On August 1 2018, Google rolled out a new algorithm search update, targeting broad searches across the globe.
This was the third algorithm update of the year, although many professionals in the SEO community have called this the biggest update since Penguin in 2012.
The algorithm update was picked up by all search monitoring tools as we saw a spike around the beginning of August and continued fluctuations for around one week.
Advanced web rankings
Which sectors were impacted the most?
Research by Sistrix highlighted that the industries affected the most were ‘Your Money or Your Life,’ known as YMYL for short, which relates to the health and finance sectors, followed by eCommerce sites. Companies that saw notable drops included Pandora (-28%) My Protein (-24%) and Wales NHS (-18%).
Which SEO techniques were penalized and rewarded?
Whilst Google has not disclosed much information on the features of this algorithm update, the SEO forums and communities have been exchanging their thoughts and have highlighted the following factors:
What you can do to stay on top
Google has responded to queries on twitter by saying that ‘you should not do anything’ if you have been penalized and ‘there is no quick fix.’ But if you have been stung, why suffer from worse search results and less traffic? We highlight some key pointers below:
Mobile first: Mobile first-indexing is now fully under way, and those websites that do not have a mobile version, are not responsive or have a separate mobile site – will now face the music.
A number of sites have been complaining this month about not ranking for their brand name – however, this has coincided by not having a mobile version of their website.
In addition to a simple mobile design, mobile-friendly sites can maximize their results under Google’s mobile-first index by:
Content: In a world where content is king, Google has hinted for website content have expertise, authority and trust, known as (E-A-T). This is particularly relevant for the “Your Money, Your Life’ industry of health and money – where they would like medical information to be distributed by professors and doctors, rather than bloggers gaming the SEO system.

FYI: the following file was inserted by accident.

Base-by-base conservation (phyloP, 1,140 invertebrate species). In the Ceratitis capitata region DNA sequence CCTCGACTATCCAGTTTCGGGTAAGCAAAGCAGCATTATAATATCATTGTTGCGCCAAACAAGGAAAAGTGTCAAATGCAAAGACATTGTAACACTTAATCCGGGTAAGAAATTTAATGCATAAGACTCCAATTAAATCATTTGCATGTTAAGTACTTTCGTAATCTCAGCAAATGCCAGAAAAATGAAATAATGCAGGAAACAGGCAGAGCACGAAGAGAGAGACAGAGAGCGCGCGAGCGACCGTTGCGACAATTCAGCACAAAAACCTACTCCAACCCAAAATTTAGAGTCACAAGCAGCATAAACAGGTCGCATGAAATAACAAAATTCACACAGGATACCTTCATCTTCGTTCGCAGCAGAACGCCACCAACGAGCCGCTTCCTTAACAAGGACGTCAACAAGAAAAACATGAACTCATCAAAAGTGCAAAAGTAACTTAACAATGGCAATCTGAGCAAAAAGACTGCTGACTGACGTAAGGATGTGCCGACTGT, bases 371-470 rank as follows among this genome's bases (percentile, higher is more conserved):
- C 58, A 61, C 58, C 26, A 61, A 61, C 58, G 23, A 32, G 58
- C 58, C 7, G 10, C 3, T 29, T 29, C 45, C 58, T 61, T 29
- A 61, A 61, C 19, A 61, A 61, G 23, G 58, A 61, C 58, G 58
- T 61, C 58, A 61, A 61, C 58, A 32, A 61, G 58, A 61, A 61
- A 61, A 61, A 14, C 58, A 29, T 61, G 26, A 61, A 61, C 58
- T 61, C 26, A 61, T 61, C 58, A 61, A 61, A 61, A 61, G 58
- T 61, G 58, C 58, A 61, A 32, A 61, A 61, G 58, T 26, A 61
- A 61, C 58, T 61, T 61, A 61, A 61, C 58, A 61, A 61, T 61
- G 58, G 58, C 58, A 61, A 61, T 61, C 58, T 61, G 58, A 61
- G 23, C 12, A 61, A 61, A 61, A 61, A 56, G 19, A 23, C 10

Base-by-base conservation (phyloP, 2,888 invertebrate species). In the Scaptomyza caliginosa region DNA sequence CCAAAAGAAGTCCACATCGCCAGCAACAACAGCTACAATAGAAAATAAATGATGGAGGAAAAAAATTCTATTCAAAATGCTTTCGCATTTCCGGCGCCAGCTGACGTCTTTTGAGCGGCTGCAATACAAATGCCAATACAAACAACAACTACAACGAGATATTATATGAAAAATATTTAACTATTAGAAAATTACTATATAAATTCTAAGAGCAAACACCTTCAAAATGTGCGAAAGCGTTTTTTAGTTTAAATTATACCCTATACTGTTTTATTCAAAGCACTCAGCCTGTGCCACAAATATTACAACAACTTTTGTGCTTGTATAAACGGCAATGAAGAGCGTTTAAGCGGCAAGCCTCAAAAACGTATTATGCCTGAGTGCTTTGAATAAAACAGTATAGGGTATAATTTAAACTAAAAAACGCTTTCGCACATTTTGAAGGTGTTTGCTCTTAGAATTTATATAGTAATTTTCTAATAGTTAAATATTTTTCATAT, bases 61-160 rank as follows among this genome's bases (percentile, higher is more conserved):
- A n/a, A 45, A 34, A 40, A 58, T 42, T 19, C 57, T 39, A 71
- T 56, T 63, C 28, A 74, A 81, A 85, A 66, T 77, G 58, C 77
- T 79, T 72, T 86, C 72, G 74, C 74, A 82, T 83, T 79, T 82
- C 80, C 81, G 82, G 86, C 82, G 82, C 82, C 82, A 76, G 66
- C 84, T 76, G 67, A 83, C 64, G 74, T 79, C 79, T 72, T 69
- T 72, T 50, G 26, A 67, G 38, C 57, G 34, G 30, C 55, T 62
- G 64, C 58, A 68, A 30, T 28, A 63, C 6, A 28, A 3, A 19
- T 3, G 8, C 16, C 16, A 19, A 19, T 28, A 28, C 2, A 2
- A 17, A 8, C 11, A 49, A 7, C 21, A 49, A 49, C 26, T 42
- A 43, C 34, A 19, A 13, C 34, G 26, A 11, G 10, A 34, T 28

As the story goes, typing your health symptoms into Google can fill you with paranoia and anxiety – but a shift towards more authoritative content should make this a thing of the past.
But how can Google tell if an article about diabetes, cancer or disease is written by an expert or not? Whilst there are not any ‘quick fixes,’ it is common sense that bloggers are more likely to reference other websites more, since they are basing their writing on other opinions. When compared to a legitimate medical professional, they are simply writing their opinion without needing to reference.
In the case of health insurance comparison website MediCompare, they have historically used bloggers to ramp up their content and when the algorithm hit, their rankings fell like a stone.
However, a removal of all their external links, an increase in internal links and removing of heavy content, showed a recovery within 48 hours:
1st – 12th August
13th – 15th August
Speed: Site speed and loading time have been on Google’s radar for years and while it has always been a ranking factor, this is now crucial for good results. Previously we might have seen sites ranking at position 1 despite poor site speed, but this may no longer be the case.
Subsequently, SEOs and designers should now look at building websites with site speed in mind and simple ways to do this include browse caching, compressing images to below 100kb and compressing code where possible. Useful tools to assess your site speed include GTmetrix and of course, Googles Pagespeed Insights.
Overall, it appears the algorithm update is geared towards content being more authoritative and by providing users a better experience on mobile and with faster loading times across all devices. This certainly makes SEO harder than before – as ranking a site with a basic design and adding content is becoming a thing of the past. Whilst the health industry was clearly the biggest target in this algorithm update, SEO professionals must truly stay on top of the game. Otherwise we could find this algorithm update having a significant impact on all other industries and changing the face of SEO as we know it.
The world has fundamentally and irreversibly changed; since the launch of the smartphone, technology has enabled on-demand access to information and opened a Pandora’s box full of anything our hearts desire. This is challenging for marketers to find new ways to connect with audiences. For search engines, this was a turning point in the services that they offer.
Where before, “web search” brands – the likes of Google, Yahoo, Bing and Baidu – were consumers’ first port of call, they are now rapidly losing share to new competition (particularly Amazon, WeChat and Facebook) and formats (primarily from voice and apps).